Financial History 141 Spring 2022 - Page 15

Library of Congress
Harper ’ s Weekly illustration of trading behind the lines during the Civil War . Original caption : “ The levee at Memphis , Tenn .— Hauling sugar and cotton from their hiding places for shipment north .” Sketched by Alex Simplot , 1862 .
as President he went to great lengths to appoint Jews to his administration .
The trade across lines was most flagrant in New Orleans . Beginning in May 1862 , the city was placed under the command of a military governor , General Benjamin Butler . A Massachusetts politician with significant textile investments , Butler reaped large profits through the sale of heavy cloth to the army . Chase , who was hoping that Louisiana could be reintegrated into the Union in time to support a presidential bid in 1864 , cultivated Butler as a politically useful ally .
Soon after Butler arrived in New Orleans , Chase revealed his desire for “ Louisianans to make haste back the Union .” The Treasury Secretary was also receiving private reports on the outlook for building a Republican Party in Louisiana loyal to him . In July , he sent Butler his most indiscreet note , in which he urged the general to go beyond Lincoln ’ s policy on slavery . “ If some prudential considerations did not forbid I should at once , if I were in your place , respectfully notify the slaveholders of Louisiana that henceforth they must be content to pay their laborers wages ,” Chase advised . But of course , a “ prudential consideration ” did exist . Chase was advising Butler to interfere with slavery policy — the very step previously taken by General David Hunter and countermanded by Lincoln . In other words , the Treasury Secretary was urging a general to defy his Commander in Chief .
Lest there be any doubt , Chase added , “ It is plain enough now that the annulling of Hunter ’ s order was a mistake .”
Butler improved the civil administration in New Orleans and cleaned the streets . But he failed to grasp that profiteering was undermining his administration . Under his watch , trading with the enemy reached epidemic proportions , as Treasury agents and others fanned out along Mississippi River tributaries in search of cotton . In many cases , cotton was purchased with salt — a forbidden currency for which the South was desperate . A Treasury agent and distant Chase relative , George S . Denison , who effectively served as Chase ’ s spy , sent a stream of letters warning that trade in New Orleans , fully sanctioned by Butler , was aiding the rebels .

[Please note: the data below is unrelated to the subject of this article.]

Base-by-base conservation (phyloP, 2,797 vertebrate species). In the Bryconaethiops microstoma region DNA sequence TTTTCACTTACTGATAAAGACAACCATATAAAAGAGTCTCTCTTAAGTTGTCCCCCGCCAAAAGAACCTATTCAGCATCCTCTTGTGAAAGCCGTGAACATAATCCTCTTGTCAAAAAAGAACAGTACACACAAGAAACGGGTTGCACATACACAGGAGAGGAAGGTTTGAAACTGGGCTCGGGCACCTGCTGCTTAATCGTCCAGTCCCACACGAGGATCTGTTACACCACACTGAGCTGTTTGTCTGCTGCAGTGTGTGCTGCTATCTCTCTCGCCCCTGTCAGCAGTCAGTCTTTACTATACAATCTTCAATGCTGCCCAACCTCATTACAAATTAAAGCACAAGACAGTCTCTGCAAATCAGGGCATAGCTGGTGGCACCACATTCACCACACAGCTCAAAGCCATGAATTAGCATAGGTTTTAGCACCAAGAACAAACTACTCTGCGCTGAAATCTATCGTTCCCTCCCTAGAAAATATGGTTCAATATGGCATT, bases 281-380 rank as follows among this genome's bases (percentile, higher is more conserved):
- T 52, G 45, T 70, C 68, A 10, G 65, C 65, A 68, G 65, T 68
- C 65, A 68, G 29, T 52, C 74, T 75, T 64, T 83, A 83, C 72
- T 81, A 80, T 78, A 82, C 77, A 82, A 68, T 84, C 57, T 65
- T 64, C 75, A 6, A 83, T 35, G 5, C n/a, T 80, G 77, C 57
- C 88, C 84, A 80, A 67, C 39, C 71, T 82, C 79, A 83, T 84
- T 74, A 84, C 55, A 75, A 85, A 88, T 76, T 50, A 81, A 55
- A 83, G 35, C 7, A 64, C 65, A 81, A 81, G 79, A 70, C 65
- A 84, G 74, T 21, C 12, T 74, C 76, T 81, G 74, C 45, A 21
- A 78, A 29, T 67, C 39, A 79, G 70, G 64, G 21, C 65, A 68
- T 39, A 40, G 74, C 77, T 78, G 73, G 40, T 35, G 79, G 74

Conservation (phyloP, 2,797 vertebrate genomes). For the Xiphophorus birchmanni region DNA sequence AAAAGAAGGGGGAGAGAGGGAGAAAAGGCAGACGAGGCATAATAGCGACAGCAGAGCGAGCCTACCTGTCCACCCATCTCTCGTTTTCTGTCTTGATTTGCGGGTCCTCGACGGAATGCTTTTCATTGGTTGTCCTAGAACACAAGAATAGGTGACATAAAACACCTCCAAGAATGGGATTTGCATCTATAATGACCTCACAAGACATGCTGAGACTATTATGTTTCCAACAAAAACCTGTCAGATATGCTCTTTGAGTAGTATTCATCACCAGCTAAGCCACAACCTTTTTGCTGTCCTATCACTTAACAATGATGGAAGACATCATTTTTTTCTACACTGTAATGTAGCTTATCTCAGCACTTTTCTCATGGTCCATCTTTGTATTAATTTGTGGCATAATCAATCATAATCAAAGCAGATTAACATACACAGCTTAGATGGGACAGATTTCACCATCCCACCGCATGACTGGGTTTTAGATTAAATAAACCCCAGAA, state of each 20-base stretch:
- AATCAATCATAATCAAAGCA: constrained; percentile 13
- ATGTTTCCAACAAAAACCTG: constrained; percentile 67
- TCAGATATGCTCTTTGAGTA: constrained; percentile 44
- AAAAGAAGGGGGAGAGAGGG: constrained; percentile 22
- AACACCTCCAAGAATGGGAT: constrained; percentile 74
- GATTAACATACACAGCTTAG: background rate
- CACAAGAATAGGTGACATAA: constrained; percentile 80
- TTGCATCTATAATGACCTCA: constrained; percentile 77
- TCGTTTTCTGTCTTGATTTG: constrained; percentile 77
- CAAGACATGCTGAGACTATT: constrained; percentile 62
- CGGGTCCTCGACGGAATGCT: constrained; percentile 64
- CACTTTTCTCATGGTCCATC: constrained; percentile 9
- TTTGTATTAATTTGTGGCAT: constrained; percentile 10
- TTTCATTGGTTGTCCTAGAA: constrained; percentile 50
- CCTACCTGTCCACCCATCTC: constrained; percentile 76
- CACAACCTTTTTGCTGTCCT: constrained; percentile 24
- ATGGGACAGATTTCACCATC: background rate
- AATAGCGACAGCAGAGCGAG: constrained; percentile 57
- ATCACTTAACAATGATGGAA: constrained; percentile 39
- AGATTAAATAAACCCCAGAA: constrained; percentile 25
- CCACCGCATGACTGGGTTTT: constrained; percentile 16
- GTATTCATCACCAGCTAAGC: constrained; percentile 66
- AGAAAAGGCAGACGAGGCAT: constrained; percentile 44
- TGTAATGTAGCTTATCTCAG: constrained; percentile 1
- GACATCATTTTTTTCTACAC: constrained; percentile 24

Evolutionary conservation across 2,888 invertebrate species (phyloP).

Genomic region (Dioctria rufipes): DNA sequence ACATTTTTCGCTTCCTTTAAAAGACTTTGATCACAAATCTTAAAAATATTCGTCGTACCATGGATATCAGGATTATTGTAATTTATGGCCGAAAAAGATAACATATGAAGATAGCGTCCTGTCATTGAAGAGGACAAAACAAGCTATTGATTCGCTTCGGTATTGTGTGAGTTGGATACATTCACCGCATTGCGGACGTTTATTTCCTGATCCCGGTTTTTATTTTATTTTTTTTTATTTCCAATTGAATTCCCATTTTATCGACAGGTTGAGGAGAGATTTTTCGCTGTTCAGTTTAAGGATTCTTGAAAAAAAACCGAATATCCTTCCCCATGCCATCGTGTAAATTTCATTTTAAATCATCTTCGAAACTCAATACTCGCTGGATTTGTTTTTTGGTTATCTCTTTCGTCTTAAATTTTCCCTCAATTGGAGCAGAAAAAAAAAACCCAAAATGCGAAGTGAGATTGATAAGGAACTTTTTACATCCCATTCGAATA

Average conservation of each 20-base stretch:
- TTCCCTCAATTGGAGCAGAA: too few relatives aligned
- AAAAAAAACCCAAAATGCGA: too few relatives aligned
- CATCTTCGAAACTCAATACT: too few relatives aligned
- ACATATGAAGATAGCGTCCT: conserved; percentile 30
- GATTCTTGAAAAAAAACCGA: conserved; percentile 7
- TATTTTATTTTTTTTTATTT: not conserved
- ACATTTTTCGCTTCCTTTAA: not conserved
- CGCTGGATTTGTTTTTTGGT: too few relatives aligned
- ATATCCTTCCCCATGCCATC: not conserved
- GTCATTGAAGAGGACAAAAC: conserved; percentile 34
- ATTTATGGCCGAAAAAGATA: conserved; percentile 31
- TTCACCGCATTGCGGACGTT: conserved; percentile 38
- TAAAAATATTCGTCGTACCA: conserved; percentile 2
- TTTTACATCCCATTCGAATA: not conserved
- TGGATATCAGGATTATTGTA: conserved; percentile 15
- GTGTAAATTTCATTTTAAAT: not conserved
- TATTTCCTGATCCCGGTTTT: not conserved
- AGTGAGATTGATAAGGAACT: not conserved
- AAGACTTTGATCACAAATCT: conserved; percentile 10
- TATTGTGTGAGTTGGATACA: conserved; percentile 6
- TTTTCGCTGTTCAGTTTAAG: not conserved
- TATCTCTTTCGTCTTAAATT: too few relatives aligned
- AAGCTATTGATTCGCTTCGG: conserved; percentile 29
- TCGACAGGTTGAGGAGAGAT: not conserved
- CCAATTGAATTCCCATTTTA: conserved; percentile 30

By the fall , Denison was reporting that the Union had sent at least 5,000 sacks of salt to the Rebel army and that the trade was demoralizing honest soldiers . “ Many officers and soldiers ,” he reported , “ want to go home , not wishing to risk their lives to make fortunes for others .”
Butler tried to shift the blame to the usual suspects . When traders were apprehended for smuggling , he commented contemptuously , “ They are Jews who betrayed their Savior , & also have betrayed us .” In fact , the worst offender was a gentile — one Colonel Andrew Jackson Butler . As Denison informed Chase with alarm , “ Col . Butler is a brother of Gen ’ l . Butler and came out with the army , and immediately commenced doing business . He is not in government employ . He is here for the sole purpose of making money , and it is stated by secessionists — and by some Union men — that he has made half a million dollars .”
Although Chase had heard disquieting reports about Butler since June , he seemed willfully oblivious to their implications . Denison , though , kept hammering away . In October 1862 , he warned Chase of Butler ’ s extreme tolerance in granting permits and endorsing military passes . Denison noted that eight or nine riverboats under military authority had been carrying on a “ constant ” trade and that “ large quantities of salt crossed Lake Pontchartrain to rebels .” In the blunt words of a Rebel officer , the Yankees “ will do anything for money .”
Roger Lowenstein reported for The Wall Street Journal for more than a decade . His work has appeared in The Wall Street Journal , Bloomberg , The New York Times , the Washington Post , Fortune , The Atlantic and the New York Review of Books . His books include the NYT bestsellers Buffett , When Genius Failed and The End of Wall Street , as well as the critically acclaimed Origins of the Crash , While America Aged and America ’ s Bank . His latest book is Ways and Means : Lincoln and His Cabinet and the Financing of the Civil War ( Penguin Press , 2022 ), from which this article has been adapted .
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